But she was here! On my chest, kind of purple, becoming pink, covered in vernix, and then she started crying and it hit me that she was here, and I have a daughter. 

Beatrix Margaret, born after 6 (only 6!!) hours of labor. 8 lbs 15 oz, 21 inches long. She's beautiful and healthy, and latched on to nurse right away and then snuggled like the best snuggler. 












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Even though this delivery went way better (and waaaay faster) than Johnny's, I still felt a little traumatized afterwards. Pushing had been really hard. I kept having flashbacks of what that pain was like. I had a lot of "I will never do this again" kind of thoughts. Several hours after she was born, and I had eaten something, and had regained a little strength from all my blood loss, I grabbed my phone and pulled up the classical playlist I had made for laboring, but that we had not used. I played one of my favorite choral pieces, a setting of Ave Maria by Franz Biebl, and the three of us, Alex, Trixie, and myself sat and listened. I thought about the birth and how it brought me my daughter.  I thought about the Mother of our Lord, she was a mother, just like me. My mind and spirit began to heal. And I like that that song was the first piece of music Trixie heard, this side of the womb.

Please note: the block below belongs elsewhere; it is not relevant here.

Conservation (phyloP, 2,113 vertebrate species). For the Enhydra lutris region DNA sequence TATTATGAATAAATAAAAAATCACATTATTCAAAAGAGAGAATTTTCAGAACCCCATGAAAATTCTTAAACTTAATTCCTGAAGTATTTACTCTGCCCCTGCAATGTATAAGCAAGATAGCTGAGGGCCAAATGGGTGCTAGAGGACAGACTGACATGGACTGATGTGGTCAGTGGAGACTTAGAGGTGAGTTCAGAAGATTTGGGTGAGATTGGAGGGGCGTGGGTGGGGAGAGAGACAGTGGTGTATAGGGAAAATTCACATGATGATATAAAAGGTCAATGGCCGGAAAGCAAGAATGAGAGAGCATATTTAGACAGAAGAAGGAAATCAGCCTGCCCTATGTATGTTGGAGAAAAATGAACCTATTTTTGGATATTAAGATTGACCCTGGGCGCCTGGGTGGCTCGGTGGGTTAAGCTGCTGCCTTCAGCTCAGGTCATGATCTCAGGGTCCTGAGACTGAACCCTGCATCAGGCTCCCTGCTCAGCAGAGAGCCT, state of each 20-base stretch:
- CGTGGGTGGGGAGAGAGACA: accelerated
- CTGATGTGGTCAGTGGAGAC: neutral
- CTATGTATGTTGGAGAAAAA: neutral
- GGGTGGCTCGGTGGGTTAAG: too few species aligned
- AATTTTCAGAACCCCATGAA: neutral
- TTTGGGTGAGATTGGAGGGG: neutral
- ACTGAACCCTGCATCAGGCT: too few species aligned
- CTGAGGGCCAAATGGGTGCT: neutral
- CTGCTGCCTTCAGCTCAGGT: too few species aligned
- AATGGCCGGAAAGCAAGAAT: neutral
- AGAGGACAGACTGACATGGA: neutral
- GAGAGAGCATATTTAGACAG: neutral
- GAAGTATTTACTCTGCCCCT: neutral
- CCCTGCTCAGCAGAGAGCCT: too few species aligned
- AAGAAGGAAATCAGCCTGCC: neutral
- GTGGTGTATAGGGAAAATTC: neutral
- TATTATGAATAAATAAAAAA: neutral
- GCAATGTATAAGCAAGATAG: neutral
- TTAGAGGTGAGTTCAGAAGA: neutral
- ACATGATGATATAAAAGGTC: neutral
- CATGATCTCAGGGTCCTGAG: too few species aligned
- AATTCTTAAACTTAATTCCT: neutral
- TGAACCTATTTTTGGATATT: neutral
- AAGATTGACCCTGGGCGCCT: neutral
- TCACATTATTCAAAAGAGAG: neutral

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Monday, November 2, 2015

Not a Cradle Catholic Vol. 3


Thanks for coming back for another installment of Not a Cradle Catholic, where it's all about those of us who did NOT grow up in the Catholic Church. Why did we join up? What have we learned? Why is our perspective unique? I hope you'll follow along. Whatever your background, maybe there's something you can learn from us.

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Becky blogs at Vita Dulcis where she writes about food, faith, and family. She is married to her college sweetheart and has a toddler plus a baby on the way. Besides being a total foodie and a native Texan, this Catholic convert loves iced mochas, youth ministry, road trips, and decorating cookies. Find her on Facebook, Pinterest, and Instagram.


How long have you been a Catholic?